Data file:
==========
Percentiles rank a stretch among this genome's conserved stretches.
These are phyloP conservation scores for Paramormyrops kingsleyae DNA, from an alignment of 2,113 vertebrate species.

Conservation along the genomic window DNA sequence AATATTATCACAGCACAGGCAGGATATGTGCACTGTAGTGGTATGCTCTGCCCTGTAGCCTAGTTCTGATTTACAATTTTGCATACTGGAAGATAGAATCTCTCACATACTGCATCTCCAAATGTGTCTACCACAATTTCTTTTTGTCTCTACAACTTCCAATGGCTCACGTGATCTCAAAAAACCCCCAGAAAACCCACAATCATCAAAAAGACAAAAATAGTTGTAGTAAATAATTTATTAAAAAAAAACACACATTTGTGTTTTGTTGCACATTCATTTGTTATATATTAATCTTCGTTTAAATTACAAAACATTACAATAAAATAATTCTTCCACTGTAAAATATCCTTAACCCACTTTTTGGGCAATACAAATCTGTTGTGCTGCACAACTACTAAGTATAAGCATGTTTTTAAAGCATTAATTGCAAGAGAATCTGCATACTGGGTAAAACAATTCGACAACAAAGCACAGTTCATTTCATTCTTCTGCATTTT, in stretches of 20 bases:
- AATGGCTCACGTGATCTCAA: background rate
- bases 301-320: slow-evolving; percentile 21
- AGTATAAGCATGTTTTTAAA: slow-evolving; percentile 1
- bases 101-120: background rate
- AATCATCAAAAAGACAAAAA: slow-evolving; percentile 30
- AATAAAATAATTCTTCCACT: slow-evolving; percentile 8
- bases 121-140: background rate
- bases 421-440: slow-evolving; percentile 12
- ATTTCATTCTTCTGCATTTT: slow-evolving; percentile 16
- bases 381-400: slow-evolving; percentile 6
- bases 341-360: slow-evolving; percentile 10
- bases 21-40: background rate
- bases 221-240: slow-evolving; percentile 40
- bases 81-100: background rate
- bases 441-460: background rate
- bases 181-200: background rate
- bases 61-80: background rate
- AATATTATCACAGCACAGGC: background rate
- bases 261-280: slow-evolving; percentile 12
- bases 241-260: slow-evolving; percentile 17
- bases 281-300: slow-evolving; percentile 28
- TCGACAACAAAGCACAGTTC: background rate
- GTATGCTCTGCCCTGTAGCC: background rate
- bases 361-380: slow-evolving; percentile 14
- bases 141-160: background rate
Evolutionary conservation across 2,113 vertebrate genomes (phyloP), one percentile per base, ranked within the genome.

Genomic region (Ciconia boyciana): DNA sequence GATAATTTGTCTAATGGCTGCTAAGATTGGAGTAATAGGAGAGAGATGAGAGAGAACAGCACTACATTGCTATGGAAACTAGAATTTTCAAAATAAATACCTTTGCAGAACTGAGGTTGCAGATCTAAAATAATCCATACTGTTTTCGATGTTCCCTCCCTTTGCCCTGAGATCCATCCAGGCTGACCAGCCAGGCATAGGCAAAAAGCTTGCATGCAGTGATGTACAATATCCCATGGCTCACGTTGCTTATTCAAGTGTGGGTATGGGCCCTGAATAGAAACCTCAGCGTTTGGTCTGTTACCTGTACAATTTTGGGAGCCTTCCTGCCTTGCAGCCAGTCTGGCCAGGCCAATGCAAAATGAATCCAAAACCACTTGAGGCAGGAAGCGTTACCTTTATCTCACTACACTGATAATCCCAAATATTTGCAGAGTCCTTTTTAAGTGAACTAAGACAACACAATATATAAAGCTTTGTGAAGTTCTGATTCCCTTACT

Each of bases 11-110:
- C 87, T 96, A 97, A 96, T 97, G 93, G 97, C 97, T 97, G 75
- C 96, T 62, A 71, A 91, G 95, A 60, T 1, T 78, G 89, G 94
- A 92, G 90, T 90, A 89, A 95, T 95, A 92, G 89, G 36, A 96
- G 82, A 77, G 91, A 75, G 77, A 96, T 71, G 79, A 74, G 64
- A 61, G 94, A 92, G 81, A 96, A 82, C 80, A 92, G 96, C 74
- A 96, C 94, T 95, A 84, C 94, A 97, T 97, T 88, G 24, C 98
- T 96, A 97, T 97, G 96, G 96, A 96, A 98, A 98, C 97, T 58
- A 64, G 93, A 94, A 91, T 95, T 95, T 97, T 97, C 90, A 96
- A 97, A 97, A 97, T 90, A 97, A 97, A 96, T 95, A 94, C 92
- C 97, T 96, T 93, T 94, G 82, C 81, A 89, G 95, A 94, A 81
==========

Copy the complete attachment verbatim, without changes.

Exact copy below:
Percentiles rank a stretch among this genome's conserved stretches.
These are phyloP conservation scores for Paramormyrops kingsleyae DNA, from an alignment of 2,113 vertebrate species.

Conservation along the genomic window DNA sequence AATATTATCACAGCACAGGCAGGATATGTGCACTGTAGTGGTATGCTCTGCCCTGTAGCCTAGTTCTGATTTACAATTTTGCATACTGGAAGATAGAATCTCTCACATACTGCATCTCCAAATGTGTCTACCACAATTTCTTTTTGTCTCTACAACTTCCAATGGCTCACGTGATCTCAAAAAACCCCCAGAAAACCCACAATCATCAAAAAGACAAAAATAGTTGTAGTAAATAATTTATTAAAAAAAAACACACATTTGTGTTTTGTTGCACATTCATTTGTTATATATTAATCTTCGTTTAAATTACAAAACATTACAATAAAATAATTCTTCCACTGTAAAATATCCTTAACCCACTTTTTGGGCAATACAAATCTGTTGTGCTGCACAACTACTAAGTATAAGCATGTTTTTAAAGCATTAATTGCAAGAGAATCTGCATACTGGGTAAAACAATTCGACAACAAAGCACAGTTCATTTCATTCTTCTGCATTTT, in stretches of 20 bases:
- AATGGCTCACGTGATCTCAA: background rate
- bases 301-320: slow-evolving; percentile 21
- AGTATAAGCATGTTTTTAAA: slow-evolving; percentile 1
- bases 101-120: background rate
- AATCATCAAAAAGACAAAAA: slow-evolving; percentile 30
- AATAAAATAATTCTTCCACT: slow-evolving; percentile 8
- bases 121-140: background rate
- bases 421-440: slow-evolving; percentile 12
- ATTTCATTCTTCTGCATTTT: slow-evolving; percentile 16
- bases 381-400: slow-evolving; percentile 6
- bases 341-360: slow-evolving; percentile 10
- bases 21-40: background rate
- bases 221-240: slow-evolving; percentile 40
- bases 81-100: background rate
- bases 441-460: background rate
- bases 181-200: background rate
- bases 61-80: background rate
- AATATTATCACAGCACAGGC: background rate
- bases 261-280: slow-evolving; percentile 12
- bases 241-260: slow-evolving; percentile 17
- bases 281-300: slow-evolving; percentile 28
- TCGACAACAAAGCACAGTTC: background rate
- GTATGCTCTGCCCTGTAGCC: background rate
- bases 361-380: slow-evolving; percentile 14
- bases 141-160: background rate
Evolutionary conservation across 2,113 vertebrate genomes (phyloP), one percentile per base, ranked within the genome.

Genomic region (Ciconia boyciana): DNA sequence GATAATTTGTCTAATGGCTGCTAAGATTGGAGTAATAGGAGAGAGATGAGAGAGAACAGCACTACATTGCTATGGAAACTAGAATTTTCAAAATAAATACCTTTGCAGAACTGAGGTTGCAGATCTAAAATAATCCATACTGTTTTCGATGTTCCCTCCCTTTGCCCTGAGATCCATCCAGGCTGACCAGCCAGGCATAGGCAAAAAGCTTGCATGCAGTGATGTACAATATCCCATGGCTCACGTTGCTTATTCAAGTGTGGGTATGGGCCCTGAATAGAAACCTCAGCGTTTGGTCTGTTACCTGTACAATTTTGGGAGCCTTCCTGCCTTGCAGCCAGTCTGGCCAGGCCAATGCAAAATGAATCCAAAACCACTTGAGGCAGGAAGCGTTACCTTTATCTCACTACACTGATAATCCCAAATATTTGCAGAGTCCTTTTTAAGTGAACTAAGACAACACAATATATAAAGCTTTGTGAAGTTCTGATTCCCTTACT

Each of bases 11-110:
- C 87, T 96, A 97, A 96, T 97, G 93, G 97, C 97, T 97, G 75
- C 96, T 62, A 71, A 91, G 95, A 60, T 1, T 78, G 89, G 94
- A 92, G 90, T 90, A 89, A 95, T 95, A 92, G 89, G 36, A 96
- G 82, A 77, G 91, A 75, G 77, A 96, T 71, G 79, A 74, G 64
- A 61, G 94, A 92, G 81, A 96, A 82, C 80, A 92, G 96, C 74
- A 96, C 94, T 95, A 84, C 94, A 97, T 97, T 88, G 24, C 98
- T 96, A 97, T 97, G 96, G 96, A 96, A 98, A 98, C 97, T 58
- A 64, G 93, A 94, A 91, T 95, T 95, T 97, T 97, C 90, A 96
- A 97, A 97, A 97, T 90, A 97, A 97, A 96, T 95, A 94, C 92
- C 97, T 96, T 93, T 94, G 82, C 81, A 89, G 95, A 94, A 81